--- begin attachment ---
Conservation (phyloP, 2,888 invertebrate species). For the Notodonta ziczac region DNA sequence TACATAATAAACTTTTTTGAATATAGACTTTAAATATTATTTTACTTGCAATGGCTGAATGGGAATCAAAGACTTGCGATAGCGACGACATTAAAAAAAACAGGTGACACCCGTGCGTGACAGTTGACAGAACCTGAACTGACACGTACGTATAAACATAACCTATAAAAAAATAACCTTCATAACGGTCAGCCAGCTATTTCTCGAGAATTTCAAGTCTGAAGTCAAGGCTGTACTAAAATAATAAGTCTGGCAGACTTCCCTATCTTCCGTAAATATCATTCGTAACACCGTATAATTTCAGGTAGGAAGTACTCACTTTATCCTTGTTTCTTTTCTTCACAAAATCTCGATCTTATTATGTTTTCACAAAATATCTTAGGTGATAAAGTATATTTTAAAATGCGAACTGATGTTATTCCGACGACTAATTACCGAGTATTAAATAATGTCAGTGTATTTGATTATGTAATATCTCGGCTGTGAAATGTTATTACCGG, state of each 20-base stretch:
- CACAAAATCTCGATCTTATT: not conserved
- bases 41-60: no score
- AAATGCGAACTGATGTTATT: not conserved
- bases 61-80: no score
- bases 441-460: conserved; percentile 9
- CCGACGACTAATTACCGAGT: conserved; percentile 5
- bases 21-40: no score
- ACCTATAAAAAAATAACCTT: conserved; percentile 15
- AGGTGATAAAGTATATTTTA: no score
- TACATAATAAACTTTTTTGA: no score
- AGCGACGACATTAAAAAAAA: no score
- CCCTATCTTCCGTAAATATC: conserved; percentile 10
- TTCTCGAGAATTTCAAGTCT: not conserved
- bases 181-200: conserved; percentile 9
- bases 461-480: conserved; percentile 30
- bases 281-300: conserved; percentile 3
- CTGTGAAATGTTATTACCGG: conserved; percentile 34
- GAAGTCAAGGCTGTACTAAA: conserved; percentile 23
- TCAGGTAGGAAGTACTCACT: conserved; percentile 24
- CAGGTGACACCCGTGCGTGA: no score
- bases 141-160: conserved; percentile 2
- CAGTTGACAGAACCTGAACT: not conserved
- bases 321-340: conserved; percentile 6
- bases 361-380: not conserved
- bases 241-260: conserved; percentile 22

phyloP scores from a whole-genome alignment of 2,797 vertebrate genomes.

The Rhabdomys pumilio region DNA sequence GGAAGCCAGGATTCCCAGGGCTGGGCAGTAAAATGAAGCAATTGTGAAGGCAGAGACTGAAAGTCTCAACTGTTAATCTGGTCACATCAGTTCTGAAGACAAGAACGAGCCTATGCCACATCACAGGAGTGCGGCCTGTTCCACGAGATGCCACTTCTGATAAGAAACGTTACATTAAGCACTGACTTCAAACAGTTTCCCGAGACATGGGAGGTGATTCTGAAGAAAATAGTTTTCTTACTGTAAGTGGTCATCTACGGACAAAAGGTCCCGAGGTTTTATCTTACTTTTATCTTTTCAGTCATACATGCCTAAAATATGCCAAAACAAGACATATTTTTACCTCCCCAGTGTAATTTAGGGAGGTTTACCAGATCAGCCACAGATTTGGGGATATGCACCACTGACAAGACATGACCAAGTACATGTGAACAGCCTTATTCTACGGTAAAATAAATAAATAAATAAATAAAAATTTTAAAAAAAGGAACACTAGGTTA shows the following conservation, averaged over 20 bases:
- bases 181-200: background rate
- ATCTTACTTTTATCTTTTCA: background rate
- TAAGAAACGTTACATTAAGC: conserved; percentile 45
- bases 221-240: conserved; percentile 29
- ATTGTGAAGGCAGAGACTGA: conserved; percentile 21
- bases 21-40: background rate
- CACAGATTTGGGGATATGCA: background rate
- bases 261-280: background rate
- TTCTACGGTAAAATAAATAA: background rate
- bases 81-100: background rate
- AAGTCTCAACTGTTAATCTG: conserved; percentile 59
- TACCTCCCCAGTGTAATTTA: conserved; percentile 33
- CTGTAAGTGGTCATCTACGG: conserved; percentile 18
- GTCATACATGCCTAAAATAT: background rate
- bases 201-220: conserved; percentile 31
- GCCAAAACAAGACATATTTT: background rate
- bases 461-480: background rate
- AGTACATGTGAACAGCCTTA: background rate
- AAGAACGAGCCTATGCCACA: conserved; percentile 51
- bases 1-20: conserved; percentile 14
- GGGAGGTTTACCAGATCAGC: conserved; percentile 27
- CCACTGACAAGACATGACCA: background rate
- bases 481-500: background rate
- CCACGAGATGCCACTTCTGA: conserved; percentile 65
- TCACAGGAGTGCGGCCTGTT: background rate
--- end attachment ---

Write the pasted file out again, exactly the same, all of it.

Conservation (phyloP, 2,888 invertebrate species). For the Notodonta ziczac region DNA sequence TACATAATAAACTTTTTTGAATATAGACTTTAAATATTATTTTACTTGCAATGGCTGAATGGGAATCAAAGACTTGCGATAGCGACGACATTAAAAAAAACAGGTGACACCCGTGCGTGACAGTTGACAGAACCTGAACTGACACGTACGTATAAACATAACCTATAAAAAAATAACCTTCATAACGGTCAGCCAGCTATTTCTCGAGAATTTCAAGTCTGAAGTCAAGGCTGTACTAAAATAATAAGTCTGGCAGACTTCCCTATCTTCCGTAAATATCATTCGTAACACCGTATAATTTCAGGTAGGAAGTACTCACTTTATCCTTGTTTCTTTTCTTCACAAAATCTCGATCTTATTATGTTTTCACAAAATATCTTAGGTGATAAAGTATATTTTAAAATGCGAACTGATGTTATTCCGACGACTAATTACCGAGTATTAAATAATGTCAGTGTATTTGATTATGTAATATCTCGGCTGTGAAATGTTATTACCGG, state of each 20-base stretch:
- CACAAAATCTCGATCTTATT: not conserved
- bases 41-60: no score
- AAATGCGAACTGATGTTATT: not conserved
- bases 61-80: no score
- bases 441-460: conserved; percentile 9
- CCGACGACTAATTACCGAGT: conserved; percentile 5
- bases 21-40: no score
- ACCTATAAAAAAATAACCTT: conserved; percentile 15
- AGGTGATAAAGTATATTTTA: no score
- TACATAATAAACTTTTTTGA: no score
- AGCGACGACATTAAAAAAAA: no score
- CCCTATCTTCCGTAAATATC: conserved; percentile 10
- TTCTCGAGAATTTCAAGTCT: not conserved
- bases 181-200: conserved; percentile 9
- bases 461-480: conserved; percentile 30
- bases 281-300: conserved; percentile 3
- CTGTGAAATGTTATTACCGG: conserved; percentile 34
- GAAGTCAAGGCTGTACTAAA: conserved; percentile 23
- TCAGGTAGGAAGTACTCACT: conserved; percentile 24
- CAGGTGACACCCGTGCGTGA: no score
- bases 141-160: conserved; percentile 2
- CAGTTGACAGAACCTGAACT: not conserved
- bases 321-340: conserved; percentile 6
- bases 361-380: not conserved
- bases 241-260: conserved; percentile 22

phyloP scores from a whole-genome alignment of 2,797 vertebrate genomes.

The Rhabdomys pumilio region DNA sequence GGAAGCCAGGATTCCCAGGGCTGGGCAGTAAAATGAAGCAATTGTGAAGGCAGAGACTGAAAGTCTCAACTGTTAATCTGGTCACATCAGTTCTGAAGACAAGAACGAGCCTATGCCACATCACAGGAGTGCGGCCTGTTCCACGAGATGCCACTTCTGATAAGAAACGTTACATTAAGCACTGACTTCAAACAGTTTCCCGAGACATGGGAGGTGATTCTGAAGAAAATAGTTTTCTTACTGTAAGTGGTCATCTACGGACAAAAGGTCCCGAGGTTTTATCTTACTTTTATCTTTTCAGTCATACATGCCTAAAATATGCCAAAACAAGACATATTTTTACCTCCCCAGTGTAATTTAGGGAGGTTTACCAGATCAGCCACAGATTTGGGGATATGCACCACTGACAAGACATGACCAAGTACATGTGAACAGCCTTATTCTACGGTAAAATAAATAAATAAATAAATAAAAATTTTAAAAAAAGGAACACTAGGTTA shows the following conservation, averaged over 20 bases:
- bases 181-200: background rate
- ATCTTACTTTTATCTTTTCA: background rate
- TAAGAAACGTTACATTAAGC: conserved; percentile 45
- bases 221-240: conserved; percentile 29
- ATTGTGAAGGCAGAGACTGA: conserved; percentile 21
- bases 21-40: background rate
- CACAGATTTGGGGATATGCA: background rate
- bases 261-280: background rate
- TTCTACGGTAAAATAAATAA: background rate
- bases 81-100: background rate
- AAGTCTCAACTGTTAATCTG: conserved; percentile 59
- TACCTCCCCAGTGTAATTTA: conserved; percentile 33
- CTGTAAGTGGTCATCTACGG: conserved; percentile 18
- GTCATACATGCCTAAAATAT: background rate
- bases 201-220: conserved; percentile 31
- GCCAAAACAAGACATATTTT: background rate
- bases 461-480: background rate
- AGTACATGTGAACAGCCTTA: background rate
- AAGAACGAGCCTATGCCACA: conserved; percentile 51
- bases 1-20: conserved; percentile 14
- GGGAGGTTTACCAGATCAGC: conserved; percentile 27
- CCACTGACAAGACATGACCA: background rate
- bases 481-500: background rate
- CCACGAGATGCCACTTCTGA: conserved; percentile 65
- TCACAGGAGTGCGGCCTGTT: background rate